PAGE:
While I still haven't brought my mindfulness rock out of its package, I have been viewing videos on mindfulness: ones my counselor published, and a Harvard video. Supposedly, when you succeed at it, you don't dwell on the past or worry about the future, you just connect with the moment.
You have to breathe, and concentrate, and center yourself. It seems to be yoga minus the physical effort.
In fact, it reminds me of the last few minutes of my yoga course at the MS Society, when we took five minutes to focus on breathing. I fell apart in tears on the last day. I think everyone assumed I would really miss yoga, but actually right before I'd left for yoga Mom and Dave had argued and it was the first moment I'd had to think about it.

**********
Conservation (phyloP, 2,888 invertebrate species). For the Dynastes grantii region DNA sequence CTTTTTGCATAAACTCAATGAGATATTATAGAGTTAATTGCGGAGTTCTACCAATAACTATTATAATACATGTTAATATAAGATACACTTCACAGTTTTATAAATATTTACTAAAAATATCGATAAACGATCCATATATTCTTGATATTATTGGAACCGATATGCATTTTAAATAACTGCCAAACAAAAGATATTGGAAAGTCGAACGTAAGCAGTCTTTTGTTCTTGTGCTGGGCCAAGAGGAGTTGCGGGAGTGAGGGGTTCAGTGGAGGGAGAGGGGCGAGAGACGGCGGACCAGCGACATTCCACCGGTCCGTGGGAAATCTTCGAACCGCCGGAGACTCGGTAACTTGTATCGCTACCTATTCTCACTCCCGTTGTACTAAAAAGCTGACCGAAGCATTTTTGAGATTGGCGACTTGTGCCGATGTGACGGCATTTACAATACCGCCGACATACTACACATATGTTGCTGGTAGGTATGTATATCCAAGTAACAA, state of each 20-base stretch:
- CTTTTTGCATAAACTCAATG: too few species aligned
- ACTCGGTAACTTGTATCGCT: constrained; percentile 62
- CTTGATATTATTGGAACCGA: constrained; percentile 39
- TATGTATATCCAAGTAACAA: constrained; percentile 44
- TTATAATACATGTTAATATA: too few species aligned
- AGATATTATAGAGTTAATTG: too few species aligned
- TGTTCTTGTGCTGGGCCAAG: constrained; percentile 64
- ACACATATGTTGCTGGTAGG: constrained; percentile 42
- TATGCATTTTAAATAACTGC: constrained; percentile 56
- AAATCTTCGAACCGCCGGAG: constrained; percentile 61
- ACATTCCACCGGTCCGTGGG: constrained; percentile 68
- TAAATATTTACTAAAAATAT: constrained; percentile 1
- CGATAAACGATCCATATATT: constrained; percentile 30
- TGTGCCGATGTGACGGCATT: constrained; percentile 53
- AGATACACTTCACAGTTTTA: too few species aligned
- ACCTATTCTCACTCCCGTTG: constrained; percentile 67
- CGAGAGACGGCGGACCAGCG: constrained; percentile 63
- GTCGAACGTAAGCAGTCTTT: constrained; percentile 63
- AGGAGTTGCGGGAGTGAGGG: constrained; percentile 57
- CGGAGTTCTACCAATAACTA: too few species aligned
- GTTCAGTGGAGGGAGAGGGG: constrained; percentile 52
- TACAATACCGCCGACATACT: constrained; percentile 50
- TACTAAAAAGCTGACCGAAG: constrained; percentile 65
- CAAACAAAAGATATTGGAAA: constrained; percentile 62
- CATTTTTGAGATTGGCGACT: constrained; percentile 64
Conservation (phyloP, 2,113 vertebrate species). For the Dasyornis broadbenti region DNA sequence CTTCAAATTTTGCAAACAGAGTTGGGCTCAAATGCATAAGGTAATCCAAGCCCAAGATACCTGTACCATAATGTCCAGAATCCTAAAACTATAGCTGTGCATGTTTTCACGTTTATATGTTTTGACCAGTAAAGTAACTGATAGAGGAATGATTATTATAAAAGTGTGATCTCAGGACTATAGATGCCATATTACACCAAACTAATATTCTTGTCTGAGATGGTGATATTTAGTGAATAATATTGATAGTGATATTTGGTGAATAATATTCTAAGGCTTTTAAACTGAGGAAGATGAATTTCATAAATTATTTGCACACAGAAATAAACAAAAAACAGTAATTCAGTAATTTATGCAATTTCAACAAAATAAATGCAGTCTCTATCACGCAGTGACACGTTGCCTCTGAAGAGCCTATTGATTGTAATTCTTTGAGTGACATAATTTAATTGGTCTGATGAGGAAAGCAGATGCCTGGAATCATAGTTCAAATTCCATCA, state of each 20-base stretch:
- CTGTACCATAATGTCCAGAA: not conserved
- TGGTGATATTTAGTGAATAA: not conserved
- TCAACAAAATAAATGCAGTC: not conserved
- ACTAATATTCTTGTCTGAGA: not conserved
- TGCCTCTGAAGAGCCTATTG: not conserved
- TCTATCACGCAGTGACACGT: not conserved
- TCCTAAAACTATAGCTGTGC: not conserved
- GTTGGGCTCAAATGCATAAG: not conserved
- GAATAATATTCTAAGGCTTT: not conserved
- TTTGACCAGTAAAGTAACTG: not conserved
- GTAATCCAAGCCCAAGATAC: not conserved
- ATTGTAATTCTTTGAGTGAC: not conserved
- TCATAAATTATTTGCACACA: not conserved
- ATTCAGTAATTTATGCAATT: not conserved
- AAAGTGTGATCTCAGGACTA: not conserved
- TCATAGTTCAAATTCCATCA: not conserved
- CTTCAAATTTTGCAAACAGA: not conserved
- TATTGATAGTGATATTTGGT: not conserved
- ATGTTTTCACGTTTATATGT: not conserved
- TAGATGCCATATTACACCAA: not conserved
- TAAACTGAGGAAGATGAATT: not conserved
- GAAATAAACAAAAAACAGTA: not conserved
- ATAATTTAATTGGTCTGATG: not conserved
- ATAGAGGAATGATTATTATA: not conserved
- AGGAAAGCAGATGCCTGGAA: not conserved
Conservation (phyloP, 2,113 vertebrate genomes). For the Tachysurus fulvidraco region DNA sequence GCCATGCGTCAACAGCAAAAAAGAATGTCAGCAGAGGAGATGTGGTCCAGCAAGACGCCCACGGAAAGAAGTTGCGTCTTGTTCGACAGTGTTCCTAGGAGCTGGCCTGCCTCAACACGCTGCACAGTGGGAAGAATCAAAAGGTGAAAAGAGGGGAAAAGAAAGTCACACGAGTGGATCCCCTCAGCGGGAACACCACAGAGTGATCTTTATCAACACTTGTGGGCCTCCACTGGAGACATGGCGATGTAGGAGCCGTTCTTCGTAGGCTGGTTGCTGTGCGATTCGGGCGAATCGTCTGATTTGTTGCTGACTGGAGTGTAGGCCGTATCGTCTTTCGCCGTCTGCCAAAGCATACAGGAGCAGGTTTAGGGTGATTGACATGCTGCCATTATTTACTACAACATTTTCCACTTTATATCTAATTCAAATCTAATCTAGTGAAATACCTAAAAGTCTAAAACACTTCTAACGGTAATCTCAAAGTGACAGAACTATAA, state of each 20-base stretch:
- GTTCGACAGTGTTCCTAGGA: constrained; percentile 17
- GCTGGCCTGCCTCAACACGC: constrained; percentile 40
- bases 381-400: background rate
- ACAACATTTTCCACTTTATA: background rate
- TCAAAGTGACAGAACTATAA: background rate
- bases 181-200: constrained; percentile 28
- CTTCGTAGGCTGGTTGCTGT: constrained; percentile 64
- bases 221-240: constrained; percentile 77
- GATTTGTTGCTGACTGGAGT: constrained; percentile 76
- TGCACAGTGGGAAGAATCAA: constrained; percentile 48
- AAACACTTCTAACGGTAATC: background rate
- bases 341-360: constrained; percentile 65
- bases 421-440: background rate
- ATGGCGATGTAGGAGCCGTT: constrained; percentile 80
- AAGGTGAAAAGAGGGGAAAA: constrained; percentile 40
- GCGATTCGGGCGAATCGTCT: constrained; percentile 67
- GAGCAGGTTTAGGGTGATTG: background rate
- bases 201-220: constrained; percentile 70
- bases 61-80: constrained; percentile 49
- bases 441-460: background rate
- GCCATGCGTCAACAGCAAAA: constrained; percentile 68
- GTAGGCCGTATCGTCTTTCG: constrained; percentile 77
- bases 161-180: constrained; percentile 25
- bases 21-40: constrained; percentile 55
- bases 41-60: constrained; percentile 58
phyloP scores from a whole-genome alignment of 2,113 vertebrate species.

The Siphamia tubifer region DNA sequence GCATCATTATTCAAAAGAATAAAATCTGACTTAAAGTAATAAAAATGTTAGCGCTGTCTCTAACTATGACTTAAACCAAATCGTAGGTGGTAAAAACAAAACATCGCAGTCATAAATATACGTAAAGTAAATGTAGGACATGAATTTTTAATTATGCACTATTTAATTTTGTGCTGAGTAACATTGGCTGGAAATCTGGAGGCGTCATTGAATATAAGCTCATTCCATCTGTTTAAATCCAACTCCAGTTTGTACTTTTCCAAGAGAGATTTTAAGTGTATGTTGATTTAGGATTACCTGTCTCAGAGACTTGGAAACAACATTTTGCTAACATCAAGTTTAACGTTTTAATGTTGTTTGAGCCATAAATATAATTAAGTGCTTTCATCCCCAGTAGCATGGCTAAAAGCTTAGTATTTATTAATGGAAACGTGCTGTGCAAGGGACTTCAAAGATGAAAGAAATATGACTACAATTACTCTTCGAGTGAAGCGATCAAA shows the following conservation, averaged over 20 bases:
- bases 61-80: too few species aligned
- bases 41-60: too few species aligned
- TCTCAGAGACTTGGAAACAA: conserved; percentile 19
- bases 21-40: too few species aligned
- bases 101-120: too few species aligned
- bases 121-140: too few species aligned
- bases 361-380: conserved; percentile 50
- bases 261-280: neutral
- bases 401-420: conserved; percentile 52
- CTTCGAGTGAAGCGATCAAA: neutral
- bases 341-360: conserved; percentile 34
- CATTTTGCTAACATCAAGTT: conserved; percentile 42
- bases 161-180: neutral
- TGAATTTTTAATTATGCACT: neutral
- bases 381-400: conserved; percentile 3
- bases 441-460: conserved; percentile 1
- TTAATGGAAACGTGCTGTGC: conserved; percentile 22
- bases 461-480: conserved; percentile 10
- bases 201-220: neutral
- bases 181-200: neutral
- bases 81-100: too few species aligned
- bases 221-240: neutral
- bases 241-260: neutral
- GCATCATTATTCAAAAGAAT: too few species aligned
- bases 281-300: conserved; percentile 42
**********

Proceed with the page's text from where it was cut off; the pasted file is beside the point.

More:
I cry during my mindfulness exercises, too. I think that proves I'm bad at it. Strangely, they also make me impatient, as if I need to level up to advanced mindfulness. If only I were a Scientologist and I could just pay my way to Nirvana.
It also reminds me of Gary's latest enthusiasm, ASMR, or Autonomous Sensory Meridian Response. He spends hours watching attractive women whisper and tap books and rustle pages, waiting for his scalp to tingle, or some such sensation. I tried it and found it was like the Magic Eye visual phenomenon, in that the appeal is lost on me even though I focus on it for half an hour. (Here's an amusing conversation about ASMR. Pretty on the nose.)
Well, it looks like my mind is the next body part to get under control.